In a San Jose State University Spartan Daily piece, Angela Marino writes of having overheard a male student complain about women’s sports. He doesn’t think that women can play sports. Fine. But why complain? Surely he’s not being forced to watch women’s sports, so why is he troubled by them?
I was asked about this strange phenomenon-this vehement aversion some men have for women’s sports and female athletes-recently, not for the first time either, and I couldn’t offer a concrete answer. Such behavior is to my mind perverse and incomprehensible.
Not that I haven’t tried to understand it. And I perhaps can when it comes from a male athlete, since he may feel female athletes pose a threat; they could someday steal the spotlight away from him. But what of the ordinary male sports fan? So much of this hateful nonsense comes from him. He dotes on male athletes yet finds female athletes unworthy of his attention-or worse. Odd, isn’t it?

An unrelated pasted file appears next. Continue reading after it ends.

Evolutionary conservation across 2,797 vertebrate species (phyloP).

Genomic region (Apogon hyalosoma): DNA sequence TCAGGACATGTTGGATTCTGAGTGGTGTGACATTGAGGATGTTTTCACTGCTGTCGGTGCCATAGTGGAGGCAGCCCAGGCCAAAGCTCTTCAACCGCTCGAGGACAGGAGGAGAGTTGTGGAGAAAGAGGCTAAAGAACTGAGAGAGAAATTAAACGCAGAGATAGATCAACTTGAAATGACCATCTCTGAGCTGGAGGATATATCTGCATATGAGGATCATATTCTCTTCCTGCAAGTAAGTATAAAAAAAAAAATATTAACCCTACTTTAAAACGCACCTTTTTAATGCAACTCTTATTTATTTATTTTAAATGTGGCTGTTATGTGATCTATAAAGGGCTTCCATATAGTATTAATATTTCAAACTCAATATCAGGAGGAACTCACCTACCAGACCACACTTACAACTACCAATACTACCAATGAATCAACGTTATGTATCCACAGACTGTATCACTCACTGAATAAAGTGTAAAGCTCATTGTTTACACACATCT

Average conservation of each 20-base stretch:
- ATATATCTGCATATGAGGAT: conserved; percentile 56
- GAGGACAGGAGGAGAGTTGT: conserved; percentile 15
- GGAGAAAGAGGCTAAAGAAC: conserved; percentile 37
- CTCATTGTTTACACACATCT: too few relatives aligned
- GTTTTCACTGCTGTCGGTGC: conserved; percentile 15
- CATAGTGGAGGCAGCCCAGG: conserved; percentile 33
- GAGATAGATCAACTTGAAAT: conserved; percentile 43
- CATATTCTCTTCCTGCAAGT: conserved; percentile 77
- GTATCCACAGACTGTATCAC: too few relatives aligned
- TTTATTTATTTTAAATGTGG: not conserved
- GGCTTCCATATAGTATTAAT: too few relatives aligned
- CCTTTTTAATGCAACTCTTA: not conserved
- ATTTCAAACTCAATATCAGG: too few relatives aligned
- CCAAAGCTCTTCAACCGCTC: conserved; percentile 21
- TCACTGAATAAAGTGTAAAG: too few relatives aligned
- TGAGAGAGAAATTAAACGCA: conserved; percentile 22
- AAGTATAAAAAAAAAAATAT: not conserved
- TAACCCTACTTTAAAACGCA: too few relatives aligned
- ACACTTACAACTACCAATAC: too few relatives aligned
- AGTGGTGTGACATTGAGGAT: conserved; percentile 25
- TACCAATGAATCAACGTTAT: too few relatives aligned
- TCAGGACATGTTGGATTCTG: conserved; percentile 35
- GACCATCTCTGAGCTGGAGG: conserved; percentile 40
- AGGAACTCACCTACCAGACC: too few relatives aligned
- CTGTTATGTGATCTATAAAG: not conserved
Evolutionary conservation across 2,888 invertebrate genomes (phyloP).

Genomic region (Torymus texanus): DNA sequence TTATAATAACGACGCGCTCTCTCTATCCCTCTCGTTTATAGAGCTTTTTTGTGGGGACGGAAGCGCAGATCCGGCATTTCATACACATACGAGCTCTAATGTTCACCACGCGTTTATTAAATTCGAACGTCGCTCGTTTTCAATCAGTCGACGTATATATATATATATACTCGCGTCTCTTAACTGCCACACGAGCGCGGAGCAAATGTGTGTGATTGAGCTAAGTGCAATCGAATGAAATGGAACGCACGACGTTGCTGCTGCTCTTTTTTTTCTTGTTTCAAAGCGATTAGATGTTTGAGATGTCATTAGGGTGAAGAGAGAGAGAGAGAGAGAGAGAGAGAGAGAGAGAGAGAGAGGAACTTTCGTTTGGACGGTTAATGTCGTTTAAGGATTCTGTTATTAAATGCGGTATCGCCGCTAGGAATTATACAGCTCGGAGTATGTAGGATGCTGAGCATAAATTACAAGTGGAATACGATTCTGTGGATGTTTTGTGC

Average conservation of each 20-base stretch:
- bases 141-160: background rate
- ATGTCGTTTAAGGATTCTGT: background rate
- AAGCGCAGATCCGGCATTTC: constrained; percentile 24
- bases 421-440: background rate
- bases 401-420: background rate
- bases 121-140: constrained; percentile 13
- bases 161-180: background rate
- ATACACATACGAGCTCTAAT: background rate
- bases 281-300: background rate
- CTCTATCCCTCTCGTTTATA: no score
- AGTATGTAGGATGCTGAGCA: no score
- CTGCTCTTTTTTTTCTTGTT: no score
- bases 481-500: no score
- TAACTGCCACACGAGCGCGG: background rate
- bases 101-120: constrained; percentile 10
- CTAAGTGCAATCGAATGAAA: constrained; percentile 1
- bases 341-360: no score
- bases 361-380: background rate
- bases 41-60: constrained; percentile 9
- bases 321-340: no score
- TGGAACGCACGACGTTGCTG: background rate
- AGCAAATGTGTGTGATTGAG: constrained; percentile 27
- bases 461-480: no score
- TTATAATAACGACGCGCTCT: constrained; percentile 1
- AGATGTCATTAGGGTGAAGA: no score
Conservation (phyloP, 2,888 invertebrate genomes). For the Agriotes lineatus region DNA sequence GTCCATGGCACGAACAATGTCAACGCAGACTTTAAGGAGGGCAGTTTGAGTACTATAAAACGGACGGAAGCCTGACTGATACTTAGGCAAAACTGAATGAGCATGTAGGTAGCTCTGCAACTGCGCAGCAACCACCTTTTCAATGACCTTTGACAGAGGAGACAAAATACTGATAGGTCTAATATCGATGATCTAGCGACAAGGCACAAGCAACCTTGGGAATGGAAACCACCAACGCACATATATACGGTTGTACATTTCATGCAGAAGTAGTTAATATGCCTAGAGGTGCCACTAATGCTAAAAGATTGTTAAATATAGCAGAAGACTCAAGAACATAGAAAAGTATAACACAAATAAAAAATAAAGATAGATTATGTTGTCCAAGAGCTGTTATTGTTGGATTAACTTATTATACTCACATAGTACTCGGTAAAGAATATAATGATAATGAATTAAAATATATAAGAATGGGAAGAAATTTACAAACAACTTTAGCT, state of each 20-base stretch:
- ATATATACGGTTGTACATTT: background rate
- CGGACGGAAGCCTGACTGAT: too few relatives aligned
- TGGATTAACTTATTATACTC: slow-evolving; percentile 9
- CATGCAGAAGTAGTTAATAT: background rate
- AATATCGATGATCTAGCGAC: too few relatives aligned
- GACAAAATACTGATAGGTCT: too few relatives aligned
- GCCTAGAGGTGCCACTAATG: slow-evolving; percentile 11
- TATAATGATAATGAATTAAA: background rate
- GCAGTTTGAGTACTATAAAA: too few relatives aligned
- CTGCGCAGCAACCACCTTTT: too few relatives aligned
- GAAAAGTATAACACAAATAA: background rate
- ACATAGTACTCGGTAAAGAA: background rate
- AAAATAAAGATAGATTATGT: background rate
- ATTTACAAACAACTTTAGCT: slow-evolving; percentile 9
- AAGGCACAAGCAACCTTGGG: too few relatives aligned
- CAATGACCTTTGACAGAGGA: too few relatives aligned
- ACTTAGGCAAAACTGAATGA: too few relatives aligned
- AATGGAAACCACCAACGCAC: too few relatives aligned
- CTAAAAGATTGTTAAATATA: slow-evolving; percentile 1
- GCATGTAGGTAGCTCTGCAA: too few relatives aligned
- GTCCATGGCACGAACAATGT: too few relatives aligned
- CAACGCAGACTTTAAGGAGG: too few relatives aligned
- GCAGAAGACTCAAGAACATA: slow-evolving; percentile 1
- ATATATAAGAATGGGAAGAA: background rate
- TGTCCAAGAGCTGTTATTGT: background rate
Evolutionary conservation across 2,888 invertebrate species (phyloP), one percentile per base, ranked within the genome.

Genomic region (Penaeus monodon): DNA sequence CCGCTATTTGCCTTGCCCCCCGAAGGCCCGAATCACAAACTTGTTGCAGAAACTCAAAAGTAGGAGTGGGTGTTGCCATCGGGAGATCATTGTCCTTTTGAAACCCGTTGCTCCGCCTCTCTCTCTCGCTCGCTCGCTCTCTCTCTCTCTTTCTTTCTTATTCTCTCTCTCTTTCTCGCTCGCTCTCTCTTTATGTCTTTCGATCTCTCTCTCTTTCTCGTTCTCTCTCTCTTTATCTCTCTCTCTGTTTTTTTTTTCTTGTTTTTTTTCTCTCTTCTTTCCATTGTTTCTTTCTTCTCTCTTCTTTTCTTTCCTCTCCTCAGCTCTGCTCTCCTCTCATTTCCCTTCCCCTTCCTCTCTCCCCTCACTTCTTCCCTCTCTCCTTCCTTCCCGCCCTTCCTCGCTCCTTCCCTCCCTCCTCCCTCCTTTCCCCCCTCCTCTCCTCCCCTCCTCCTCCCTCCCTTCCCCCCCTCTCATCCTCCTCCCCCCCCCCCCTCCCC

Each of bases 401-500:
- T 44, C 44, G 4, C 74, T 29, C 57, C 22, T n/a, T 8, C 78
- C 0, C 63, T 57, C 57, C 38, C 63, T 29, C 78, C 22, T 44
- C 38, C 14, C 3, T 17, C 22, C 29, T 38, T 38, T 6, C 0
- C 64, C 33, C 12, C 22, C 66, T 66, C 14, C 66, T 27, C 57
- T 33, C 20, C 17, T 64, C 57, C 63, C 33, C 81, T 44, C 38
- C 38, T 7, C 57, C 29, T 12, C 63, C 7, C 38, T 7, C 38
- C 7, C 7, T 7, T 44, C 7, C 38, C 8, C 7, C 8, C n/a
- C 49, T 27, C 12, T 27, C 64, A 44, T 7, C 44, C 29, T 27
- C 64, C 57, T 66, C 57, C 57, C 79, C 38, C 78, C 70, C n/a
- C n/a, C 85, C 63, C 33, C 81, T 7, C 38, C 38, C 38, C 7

It is fitting that Angela’s piece should appear in something with Spartan in the title. Some time ago I wrote a piece in which I told of the lesson Sparta, 2,500 years hence, still holds out for us. Where men among the bravest, sturdiest this world has ever known held strong, athletic women in highest esteem.
I end here with Angela’s trenchant conclusion:
Female athletes have the ability to be as influential as male athletes if given the same opportunities that male athletes have been given. In the 21st century, it is time to open our minds and get over the primal idea that men are the dominate source of physical strength.